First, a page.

We spent a long weekend in Rwanda a while back. We journeyed to this land of a Thousand Hills especially to see the Mountain Gorillas and they didn’t disappoint, but I was surprised to discover how amazing Kigali is. It is extremely well run, safe and litter free – almost unheard of in Africa.
As we travelled north the peaks and valleys appeared like a patchwork quilt of small-scale farms. Our driver told us that a while ago this tropical area had been covered by trees but because the country is so densly populated, the trees have been descimated to make way for corn. The need for food a reality - deforestation the sad result.
Apparently there is a programme in place to protect the remaining forests and for trees to be replanted. But it will take years for the trees to provide a natural canopy and to prevent soil erosion.
If you have any info about this tree planting project I'd like to hear about it.
There are several different families of Gorillas living in the Volcanoes National Park in Rwanda and visitors wishing to see the Gorillas have to pay a costly dollar permit fee and only then are you allocated a family by the Rwanda Development Board. Our group was allocated the Umubano Gorilla Family - their leader is named Charles.
Charles? It seemed an incongruous name for a 230kg, chest thumping Silverback:)
I think we were lucky in our family allocation as no sooner had we walked through a few fields of potatoes than we were instructed to quieten down as the gorillas were a mere 50m away.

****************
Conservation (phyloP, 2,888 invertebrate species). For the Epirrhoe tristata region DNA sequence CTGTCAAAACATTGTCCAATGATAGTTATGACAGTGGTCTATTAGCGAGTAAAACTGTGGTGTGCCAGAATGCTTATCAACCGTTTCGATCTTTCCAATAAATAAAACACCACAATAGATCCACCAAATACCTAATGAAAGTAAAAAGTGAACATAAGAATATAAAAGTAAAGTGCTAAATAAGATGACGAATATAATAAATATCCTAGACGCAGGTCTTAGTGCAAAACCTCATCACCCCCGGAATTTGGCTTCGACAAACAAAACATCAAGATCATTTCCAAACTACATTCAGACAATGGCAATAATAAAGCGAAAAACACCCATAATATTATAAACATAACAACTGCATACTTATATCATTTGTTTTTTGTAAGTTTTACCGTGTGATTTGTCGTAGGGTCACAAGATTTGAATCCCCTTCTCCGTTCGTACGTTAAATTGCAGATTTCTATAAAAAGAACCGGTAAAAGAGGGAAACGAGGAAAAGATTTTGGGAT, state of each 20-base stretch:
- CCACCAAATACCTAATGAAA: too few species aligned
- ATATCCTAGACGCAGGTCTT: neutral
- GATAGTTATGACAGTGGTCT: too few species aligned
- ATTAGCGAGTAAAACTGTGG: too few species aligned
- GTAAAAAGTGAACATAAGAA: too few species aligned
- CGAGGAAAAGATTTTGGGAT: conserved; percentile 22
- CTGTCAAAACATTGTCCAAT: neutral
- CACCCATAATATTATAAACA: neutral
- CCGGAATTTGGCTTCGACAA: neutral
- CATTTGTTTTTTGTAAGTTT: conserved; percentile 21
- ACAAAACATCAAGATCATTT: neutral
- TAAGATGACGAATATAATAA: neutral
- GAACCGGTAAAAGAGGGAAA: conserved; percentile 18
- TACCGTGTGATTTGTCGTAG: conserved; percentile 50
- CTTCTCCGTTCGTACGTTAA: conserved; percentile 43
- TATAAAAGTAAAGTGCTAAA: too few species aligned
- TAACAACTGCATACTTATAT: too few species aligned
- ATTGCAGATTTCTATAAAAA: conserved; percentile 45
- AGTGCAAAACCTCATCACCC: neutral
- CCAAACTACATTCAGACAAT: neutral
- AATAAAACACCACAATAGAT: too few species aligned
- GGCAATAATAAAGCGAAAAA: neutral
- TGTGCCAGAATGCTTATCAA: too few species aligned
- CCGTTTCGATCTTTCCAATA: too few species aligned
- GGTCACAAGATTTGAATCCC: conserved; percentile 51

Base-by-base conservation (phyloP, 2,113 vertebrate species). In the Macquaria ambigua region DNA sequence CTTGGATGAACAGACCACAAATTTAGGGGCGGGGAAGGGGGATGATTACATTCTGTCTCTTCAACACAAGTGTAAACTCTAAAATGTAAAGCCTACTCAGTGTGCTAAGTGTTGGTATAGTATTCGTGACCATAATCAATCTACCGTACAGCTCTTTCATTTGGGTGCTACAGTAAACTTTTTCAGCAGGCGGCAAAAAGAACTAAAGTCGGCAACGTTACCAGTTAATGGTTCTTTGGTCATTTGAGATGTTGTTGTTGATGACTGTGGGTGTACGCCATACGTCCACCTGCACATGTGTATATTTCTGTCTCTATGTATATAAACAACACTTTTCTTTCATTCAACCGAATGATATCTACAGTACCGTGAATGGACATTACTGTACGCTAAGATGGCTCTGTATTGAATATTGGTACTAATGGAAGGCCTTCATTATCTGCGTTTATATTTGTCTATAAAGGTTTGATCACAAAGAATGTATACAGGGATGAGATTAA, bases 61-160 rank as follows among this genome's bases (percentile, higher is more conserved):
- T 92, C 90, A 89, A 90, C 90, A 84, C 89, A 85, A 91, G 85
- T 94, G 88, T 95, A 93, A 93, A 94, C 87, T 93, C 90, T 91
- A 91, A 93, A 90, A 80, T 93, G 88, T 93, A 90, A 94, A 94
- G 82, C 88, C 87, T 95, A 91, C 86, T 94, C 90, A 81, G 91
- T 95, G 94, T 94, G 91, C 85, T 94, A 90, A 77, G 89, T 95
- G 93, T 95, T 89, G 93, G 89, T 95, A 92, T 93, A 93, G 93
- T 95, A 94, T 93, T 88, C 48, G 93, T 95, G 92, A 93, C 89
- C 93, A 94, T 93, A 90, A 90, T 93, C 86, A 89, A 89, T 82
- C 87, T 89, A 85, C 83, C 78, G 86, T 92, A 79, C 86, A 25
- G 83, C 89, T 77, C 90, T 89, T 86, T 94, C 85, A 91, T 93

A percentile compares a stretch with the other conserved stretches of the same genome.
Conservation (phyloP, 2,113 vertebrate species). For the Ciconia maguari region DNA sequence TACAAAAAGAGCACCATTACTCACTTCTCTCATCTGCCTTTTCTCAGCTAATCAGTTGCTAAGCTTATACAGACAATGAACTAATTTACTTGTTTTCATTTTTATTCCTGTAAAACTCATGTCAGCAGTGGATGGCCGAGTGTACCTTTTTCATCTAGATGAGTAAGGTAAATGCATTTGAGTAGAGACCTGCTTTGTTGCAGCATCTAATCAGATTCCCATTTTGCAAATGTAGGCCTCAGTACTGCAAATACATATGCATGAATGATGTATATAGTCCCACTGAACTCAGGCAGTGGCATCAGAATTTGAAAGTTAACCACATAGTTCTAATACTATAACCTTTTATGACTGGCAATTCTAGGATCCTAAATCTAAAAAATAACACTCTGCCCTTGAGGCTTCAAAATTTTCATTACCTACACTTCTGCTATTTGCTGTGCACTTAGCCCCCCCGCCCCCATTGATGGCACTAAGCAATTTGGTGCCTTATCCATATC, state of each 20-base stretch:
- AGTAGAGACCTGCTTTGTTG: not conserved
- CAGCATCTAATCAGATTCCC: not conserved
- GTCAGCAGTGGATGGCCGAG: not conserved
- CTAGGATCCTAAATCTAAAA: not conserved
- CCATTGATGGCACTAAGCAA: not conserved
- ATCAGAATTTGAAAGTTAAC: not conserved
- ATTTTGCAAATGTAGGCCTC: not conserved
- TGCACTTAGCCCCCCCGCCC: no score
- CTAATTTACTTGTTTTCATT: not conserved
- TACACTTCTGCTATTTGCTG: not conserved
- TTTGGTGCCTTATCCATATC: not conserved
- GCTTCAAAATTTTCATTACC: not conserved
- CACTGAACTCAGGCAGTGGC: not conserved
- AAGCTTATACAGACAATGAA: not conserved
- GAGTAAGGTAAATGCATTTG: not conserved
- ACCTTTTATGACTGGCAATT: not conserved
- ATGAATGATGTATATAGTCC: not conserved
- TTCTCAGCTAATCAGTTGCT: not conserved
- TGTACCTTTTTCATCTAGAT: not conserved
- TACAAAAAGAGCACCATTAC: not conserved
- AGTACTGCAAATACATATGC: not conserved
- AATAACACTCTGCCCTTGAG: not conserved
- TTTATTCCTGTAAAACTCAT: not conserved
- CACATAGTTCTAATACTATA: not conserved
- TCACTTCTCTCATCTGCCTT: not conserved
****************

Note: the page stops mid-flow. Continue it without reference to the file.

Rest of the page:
I was amazed at how close they lived to the villagers. I also discovered later that our gorillas were much more active probably because we saw them in the morning and other groups had further to hike and only found their gorilla families later on in the day.
Our first encounter was of two mid sized gorillas play fighting - I thought someone was playing a trick on us and had dressed up in a costume. I soon realised this was not the case.
Our guide kept on telling us to: "back, back" as the family went about their daily rituals right in front of us. We were in a tight circle with overgrown bamboo at our backs - no where to run and hide. I felt nervous, my heart was pumping with adrenalin.
M had expressed a wish the night before to touch one - he was doubly rewarded when one of the gorillas used his arm as a swing. The look on his face was priceless.
It was an amazing experience filled with high pitched nervous laughter, and a profound sense of wonder.
I liked the way it was organised - only an hour with the family - which means they are not inundated with visits - and the high permit cost and guides also keep the numbers down and protect these endangered primates.
I will never forget what it felt like to look into their soft brown eyes and get lost.